At one point in the evening, Lahey pointed out that she and her band (a drummer, guitar and bassist round out her live act) elect an MVP at each show. She gave examples of previous winners on tour such as a man who told his girlfriend he loved her for the first time after “I Want U” (“He definitely got laid that night,” she added) or a woman who attended her show hours after a surgery. Perhaps she forgot due to her excitement of listing off her favourite Canadians (among them are Shania Twain and Tegan and Sara tour mate Ria Mae), but Lahey never named an MVP on Wednesday night. To which I’ll just go ahead and say, on behalf of the Toronto audience, that Lahey was the true MVP of the night.

Concert Review: Dua Lipa, November 26, Aragon Ballroom

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Any woman who chooses the tongue-stick-out as her cover look is going to be memorable, right? Far from hiding her personality, her ambition, her talent, her strengths or her tongue, Dua Lipa lets it all hang out in the best of ways. The uber-talented English-Albanian wonderwoman proved herself strong as ever in her awesome performance at Aragon Ballroom on Sunday. Dua graced the Chicago venue as part of her “Self-Titled Tour” (again – love how she owns her own fame and talent) and gave the audience the show they were hoping for. And WHAT an audience. You know you’re in good company when you have men in bathrobes, women in “If you’re under him/You’re not getting over him” T-shirts, and more men in bathrobes (most also wearing high heels) out for an epic Sunday Funday with their favorite diva.

First (and very importantly for the 30+ crowd like yours truly), Dua was extremely punctual. Love it. The woman sent her three bandmates out on stage to rev up the crowd with headbanging … intro music … a life-size screen of her … and BAM: the woman herself. Dua took the stage at 8:30 sharp and didn’t waste a moment from that second on. She dominated the scene in fabulous yellow wide-leg pants and a super sexy top, complemented (of course) with her signature amazing Pantene-ProV-commercial-quality hair. Her hips hypnotized, her twirls titillated, and her voice thrilled. Dua’s pipes are amazing live – to the point that I heard scandalized members of her fan base wonder aloud if she was lip syncing … only to be hastily and angrily hushed by bystanders.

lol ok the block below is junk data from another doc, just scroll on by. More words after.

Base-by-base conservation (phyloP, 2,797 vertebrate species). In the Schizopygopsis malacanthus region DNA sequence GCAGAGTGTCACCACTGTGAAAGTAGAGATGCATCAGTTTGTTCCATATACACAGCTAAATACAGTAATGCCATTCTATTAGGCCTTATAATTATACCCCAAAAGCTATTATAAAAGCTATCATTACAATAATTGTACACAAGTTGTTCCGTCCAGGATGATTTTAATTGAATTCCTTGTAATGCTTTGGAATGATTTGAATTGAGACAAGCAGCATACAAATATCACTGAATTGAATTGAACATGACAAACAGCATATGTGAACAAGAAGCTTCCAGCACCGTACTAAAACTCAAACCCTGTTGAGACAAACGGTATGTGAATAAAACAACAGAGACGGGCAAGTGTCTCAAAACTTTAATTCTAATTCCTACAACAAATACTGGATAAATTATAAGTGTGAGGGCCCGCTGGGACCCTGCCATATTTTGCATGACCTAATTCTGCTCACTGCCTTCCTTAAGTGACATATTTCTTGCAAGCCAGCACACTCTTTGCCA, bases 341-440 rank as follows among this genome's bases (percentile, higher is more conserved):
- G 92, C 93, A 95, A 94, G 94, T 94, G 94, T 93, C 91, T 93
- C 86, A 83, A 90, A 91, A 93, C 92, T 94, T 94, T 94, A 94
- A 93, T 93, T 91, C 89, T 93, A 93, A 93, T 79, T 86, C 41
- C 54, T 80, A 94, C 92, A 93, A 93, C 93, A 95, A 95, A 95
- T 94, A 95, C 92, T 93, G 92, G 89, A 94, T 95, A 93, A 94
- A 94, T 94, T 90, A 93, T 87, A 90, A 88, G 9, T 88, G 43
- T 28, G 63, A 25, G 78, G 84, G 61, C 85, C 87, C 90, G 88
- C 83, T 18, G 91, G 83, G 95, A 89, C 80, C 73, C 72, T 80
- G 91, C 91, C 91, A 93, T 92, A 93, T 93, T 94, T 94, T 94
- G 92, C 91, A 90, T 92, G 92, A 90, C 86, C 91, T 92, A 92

Second, her banter to song ratio was great. A woman of few words, she gave Chicago the shout out it was craving, urged the audience to sing along, but otherwise kept the focus on the music. I have loved this artist for a long time just for her big hit, “New Rules”, but she really blew me out of the water with her range and diversity. She hit the crowd with a great selection of tracks, my new favorites being “Hotter Than Hell,” “Dreams,” and “Garden.” Although she’s been compared to other sultry-voiced female artists (think Sia, P!nk, Charli XCX) Dua really brings something unique to the table that you can only see live. Bottom line: Go see her. Like now. This woman is going places fast – you’d better catch her before she’s too big for intimate, memorable shows like this one.

Concert Review: Pale Waves, November 16, Baby G

Posted on by Ricky in Concerts | Leave a comment

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It’s been awhile since I’ve seen a new buzz band on the cusp of stardom. Now a grizzled veteran, I tend to stick to more known music factors, much to my own distaste. But you know, as you get older you really want to be efficient with your time and sometimes taking a chance on a new band is a risk you don’t want to take. Something about the charming singles that UK band Pale Waves put out struck a chord and so here I was, Thursday night at the Baby G.

With three hit singles (maybe … I don’t know what constitutes a hit these days) released this year, Pale Waves have become popular enough to do a stateside tour. The enthusiastic crowd at the tiny confines of the Baby G further strengthened the notion that it was a worthwhile trip. The group has an interesting aesthetic. Visually, they are clearly inspired by the ’80s goth look with heavy eyeshadow, dark lipstick and generally dark clothes. In contrast, their music was comprised of mostly sunny, effortless pop. So read what you will into that.

For a relatively new band, the group sounded pretty polished live. Lead singer Heather Baron-Gracie really only has two moves on stage, the first one involving her tilting her head 45 degrees sideways while the other is an arm thing similar to what the Backstreet Boys did in their video for Backstreets Back:


I guess in time, she will develop more moves. One criticism you can make about the show is that the band’s songs all are … kind of very similar. When you hear them on Spotify or whatever, you usually just hear one of them at a time so it isn’t overtly obvious. However in the context of a 45 minute set, the string of songs put together start to blend. Whether or not Pale Waves makes it to the next level might very well hinge on their ability to diversify. With hits like “Television Romance” and “New Years Eve” already out there, it’s clear they can write catchy, fun pop songs. I guess the question is … what else can they do? I guess We’ll find out in time.